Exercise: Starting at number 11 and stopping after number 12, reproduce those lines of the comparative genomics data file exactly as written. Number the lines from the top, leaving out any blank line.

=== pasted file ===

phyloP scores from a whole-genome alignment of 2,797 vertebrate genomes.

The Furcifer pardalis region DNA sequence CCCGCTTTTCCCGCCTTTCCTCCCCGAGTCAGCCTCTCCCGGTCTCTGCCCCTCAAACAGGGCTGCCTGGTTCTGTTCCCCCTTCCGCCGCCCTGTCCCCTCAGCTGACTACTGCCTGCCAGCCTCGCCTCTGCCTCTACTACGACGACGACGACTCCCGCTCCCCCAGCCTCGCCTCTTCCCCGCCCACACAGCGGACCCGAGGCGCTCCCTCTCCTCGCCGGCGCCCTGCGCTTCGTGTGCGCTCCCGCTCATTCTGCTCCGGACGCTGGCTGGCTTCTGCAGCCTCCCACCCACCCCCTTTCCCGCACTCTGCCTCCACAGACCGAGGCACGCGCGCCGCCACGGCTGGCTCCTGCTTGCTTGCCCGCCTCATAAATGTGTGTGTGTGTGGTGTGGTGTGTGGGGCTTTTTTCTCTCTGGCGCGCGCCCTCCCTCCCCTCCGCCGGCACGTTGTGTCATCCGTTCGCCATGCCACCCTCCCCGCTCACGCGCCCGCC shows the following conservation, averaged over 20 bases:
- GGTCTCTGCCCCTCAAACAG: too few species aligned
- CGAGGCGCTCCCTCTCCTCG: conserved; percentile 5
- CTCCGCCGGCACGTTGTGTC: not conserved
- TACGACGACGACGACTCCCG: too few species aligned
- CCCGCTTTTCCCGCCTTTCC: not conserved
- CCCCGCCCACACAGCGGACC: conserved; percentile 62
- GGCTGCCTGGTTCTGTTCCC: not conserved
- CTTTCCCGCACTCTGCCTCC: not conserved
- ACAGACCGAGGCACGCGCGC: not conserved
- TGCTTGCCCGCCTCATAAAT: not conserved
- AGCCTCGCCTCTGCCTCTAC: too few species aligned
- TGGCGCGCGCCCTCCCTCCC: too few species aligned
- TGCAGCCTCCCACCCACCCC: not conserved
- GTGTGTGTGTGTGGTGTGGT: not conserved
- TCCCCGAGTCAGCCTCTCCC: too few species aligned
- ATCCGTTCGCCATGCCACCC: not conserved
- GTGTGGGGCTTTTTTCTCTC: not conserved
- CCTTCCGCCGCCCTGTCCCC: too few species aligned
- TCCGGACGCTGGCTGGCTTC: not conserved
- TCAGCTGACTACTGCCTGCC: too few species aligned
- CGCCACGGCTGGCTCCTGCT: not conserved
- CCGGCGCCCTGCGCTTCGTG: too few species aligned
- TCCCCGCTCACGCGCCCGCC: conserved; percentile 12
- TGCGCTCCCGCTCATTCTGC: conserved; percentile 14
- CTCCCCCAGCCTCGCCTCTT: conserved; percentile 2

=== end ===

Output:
- ACAGACCGAGGCACGCGCGC: not conserved
- TGCTTGCCCGCCTCATAAAT: not conserved